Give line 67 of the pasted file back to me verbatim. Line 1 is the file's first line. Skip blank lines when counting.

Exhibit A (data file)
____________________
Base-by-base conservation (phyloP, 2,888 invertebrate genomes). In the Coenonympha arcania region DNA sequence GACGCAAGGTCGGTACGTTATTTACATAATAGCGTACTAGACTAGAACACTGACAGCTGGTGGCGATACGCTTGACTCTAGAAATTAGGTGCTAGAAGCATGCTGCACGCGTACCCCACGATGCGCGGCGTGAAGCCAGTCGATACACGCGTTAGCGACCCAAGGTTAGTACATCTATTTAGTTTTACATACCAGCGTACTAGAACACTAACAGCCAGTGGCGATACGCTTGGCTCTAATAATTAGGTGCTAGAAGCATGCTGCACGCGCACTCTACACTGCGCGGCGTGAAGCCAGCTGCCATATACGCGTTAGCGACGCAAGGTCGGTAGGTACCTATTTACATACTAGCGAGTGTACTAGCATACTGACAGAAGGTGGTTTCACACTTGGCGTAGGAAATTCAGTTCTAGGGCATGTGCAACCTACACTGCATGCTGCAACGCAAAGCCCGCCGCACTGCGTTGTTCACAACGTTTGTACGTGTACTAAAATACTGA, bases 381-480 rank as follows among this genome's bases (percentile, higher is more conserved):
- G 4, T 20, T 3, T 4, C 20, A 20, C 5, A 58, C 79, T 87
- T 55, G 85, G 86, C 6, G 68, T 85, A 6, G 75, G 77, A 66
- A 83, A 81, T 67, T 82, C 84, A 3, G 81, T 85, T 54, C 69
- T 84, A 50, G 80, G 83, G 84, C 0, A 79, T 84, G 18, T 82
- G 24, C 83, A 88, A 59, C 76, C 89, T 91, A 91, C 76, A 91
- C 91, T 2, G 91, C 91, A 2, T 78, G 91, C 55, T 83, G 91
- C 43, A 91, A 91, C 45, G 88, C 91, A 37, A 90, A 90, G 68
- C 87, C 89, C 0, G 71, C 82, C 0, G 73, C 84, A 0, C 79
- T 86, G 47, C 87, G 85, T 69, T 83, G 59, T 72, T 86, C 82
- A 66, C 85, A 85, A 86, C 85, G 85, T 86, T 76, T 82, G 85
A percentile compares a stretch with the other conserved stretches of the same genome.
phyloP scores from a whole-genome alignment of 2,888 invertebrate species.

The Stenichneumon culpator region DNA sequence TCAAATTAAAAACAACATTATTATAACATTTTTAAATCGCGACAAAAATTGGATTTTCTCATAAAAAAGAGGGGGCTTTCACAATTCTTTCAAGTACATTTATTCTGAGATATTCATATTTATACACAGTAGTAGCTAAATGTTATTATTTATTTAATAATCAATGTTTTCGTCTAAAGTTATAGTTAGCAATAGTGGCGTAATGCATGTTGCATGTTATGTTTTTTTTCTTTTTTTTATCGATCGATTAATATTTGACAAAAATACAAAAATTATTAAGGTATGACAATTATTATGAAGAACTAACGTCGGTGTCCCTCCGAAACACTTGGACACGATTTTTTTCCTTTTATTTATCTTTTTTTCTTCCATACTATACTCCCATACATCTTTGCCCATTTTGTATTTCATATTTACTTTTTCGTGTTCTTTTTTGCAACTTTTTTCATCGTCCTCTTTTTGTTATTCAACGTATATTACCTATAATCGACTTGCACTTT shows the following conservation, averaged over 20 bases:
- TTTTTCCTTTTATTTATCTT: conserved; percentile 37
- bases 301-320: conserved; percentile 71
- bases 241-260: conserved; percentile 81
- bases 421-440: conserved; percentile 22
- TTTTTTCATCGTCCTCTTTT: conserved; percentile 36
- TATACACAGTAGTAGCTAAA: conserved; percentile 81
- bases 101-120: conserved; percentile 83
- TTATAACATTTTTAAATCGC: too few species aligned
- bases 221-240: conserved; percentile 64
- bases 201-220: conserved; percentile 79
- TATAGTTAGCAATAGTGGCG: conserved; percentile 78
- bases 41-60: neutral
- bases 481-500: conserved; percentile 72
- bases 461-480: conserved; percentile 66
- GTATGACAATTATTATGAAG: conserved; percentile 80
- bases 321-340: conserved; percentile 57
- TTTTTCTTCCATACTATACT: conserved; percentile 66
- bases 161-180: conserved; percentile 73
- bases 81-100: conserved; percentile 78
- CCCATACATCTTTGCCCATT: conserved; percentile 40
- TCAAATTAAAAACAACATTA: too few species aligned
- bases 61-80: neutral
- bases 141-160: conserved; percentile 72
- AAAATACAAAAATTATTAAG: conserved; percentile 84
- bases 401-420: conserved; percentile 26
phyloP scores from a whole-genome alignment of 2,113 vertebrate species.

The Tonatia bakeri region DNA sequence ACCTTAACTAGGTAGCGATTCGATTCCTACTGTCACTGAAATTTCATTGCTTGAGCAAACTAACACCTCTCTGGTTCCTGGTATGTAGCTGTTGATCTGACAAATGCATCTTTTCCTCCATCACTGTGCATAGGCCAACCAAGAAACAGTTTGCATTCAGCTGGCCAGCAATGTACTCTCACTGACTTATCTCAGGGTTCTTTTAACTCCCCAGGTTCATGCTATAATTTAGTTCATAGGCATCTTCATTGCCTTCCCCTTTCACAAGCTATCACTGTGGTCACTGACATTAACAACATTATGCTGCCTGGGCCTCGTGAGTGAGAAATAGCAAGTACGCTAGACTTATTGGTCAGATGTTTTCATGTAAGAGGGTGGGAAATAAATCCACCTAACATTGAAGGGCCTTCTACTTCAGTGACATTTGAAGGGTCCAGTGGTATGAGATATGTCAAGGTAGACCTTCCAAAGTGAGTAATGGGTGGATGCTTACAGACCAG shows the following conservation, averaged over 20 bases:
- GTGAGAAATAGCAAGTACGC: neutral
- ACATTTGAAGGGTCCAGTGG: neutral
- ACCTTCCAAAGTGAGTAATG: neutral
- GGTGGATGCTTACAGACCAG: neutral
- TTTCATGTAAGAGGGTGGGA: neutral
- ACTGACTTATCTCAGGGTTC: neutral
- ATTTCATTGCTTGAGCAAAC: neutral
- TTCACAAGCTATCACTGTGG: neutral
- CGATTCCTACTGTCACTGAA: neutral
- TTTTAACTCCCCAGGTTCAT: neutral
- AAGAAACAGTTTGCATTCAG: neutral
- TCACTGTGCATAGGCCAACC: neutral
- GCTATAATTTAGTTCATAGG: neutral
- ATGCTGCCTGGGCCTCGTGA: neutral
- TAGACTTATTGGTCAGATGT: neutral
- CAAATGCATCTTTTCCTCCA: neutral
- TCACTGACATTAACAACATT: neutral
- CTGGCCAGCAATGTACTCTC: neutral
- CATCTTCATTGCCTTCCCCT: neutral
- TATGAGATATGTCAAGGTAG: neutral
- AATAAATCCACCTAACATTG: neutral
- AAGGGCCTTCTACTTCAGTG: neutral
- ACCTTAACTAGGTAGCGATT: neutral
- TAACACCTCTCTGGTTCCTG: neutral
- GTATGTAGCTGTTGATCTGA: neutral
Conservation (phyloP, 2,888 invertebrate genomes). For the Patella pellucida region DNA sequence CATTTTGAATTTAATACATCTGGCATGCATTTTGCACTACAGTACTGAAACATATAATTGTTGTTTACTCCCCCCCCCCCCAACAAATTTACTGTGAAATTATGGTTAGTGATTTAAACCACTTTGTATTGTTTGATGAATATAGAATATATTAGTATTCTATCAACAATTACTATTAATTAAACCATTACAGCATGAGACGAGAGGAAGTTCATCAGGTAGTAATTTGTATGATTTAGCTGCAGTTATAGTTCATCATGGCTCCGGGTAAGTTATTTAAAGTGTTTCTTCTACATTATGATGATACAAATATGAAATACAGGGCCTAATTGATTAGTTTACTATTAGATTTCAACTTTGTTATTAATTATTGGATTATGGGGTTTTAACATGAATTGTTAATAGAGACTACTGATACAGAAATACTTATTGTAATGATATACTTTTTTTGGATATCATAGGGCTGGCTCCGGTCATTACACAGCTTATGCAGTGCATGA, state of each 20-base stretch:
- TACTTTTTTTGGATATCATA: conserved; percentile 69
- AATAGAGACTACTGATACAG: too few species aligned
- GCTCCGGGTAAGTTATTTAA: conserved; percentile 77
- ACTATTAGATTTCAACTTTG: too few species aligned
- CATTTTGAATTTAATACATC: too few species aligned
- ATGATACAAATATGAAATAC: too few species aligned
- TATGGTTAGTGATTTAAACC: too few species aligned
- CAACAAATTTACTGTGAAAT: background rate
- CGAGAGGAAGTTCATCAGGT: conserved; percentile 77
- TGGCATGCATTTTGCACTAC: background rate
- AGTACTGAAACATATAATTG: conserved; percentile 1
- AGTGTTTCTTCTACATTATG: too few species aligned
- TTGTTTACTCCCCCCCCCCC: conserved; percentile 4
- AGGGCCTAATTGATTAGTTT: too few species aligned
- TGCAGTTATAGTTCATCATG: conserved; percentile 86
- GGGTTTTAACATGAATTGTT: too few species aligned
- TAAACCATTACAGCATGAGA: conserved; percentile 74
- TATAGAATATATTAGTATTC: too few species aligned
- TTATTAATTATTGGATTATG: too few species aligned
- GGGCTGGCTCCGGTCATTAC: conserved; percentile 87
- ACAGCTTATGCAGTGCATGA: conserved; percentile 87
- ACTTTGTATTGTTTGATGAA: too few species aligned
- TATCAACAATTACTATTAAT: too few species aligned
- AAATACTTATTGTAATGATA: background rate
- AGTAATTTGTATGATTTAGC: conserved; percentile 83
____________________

Conservation (phyloP, 2,888 invertebrate genomes). For the Patella pellucida region DNA sequence CATTTTGAATTTAATACATCTGGCATGCATTTTGCACTACAGTACTGAAACATATAATTGTTGTTTACTCCCCCCCCCCCCAACAAATTTACTGTGAAATTATGGTTAGTGATTTAAACCACTTTGTATTGTTTGATGAATATAGAATATATTAGTATTCTATCAACAATTACTATTAATTAAACCATTACAGCATGAGACGAGAGGAAGTTCATCAGGTAGTAATTTGTATGATTTAGCTGCAGTTATAGTTCATCATGGCTCCGGGTAAGTTATTTAAAGTGTTTCTTCTACATTATGATGATACAAATATGAAATACAGGGCCTAATTGATTAGTTTACTATTAGATTTCAACTTTGTTATTAATTATTGGATTATGGGGTTTTAACATGAATTGTTAATAGAGACTACTGATACAGAAATACTTATTGTAATGATATACTTTTTTTGGATATCATAGGGCTGGCTCCGGTCATTACACAGCTTATGCAGTGCATGA, state of each 20-base stretch: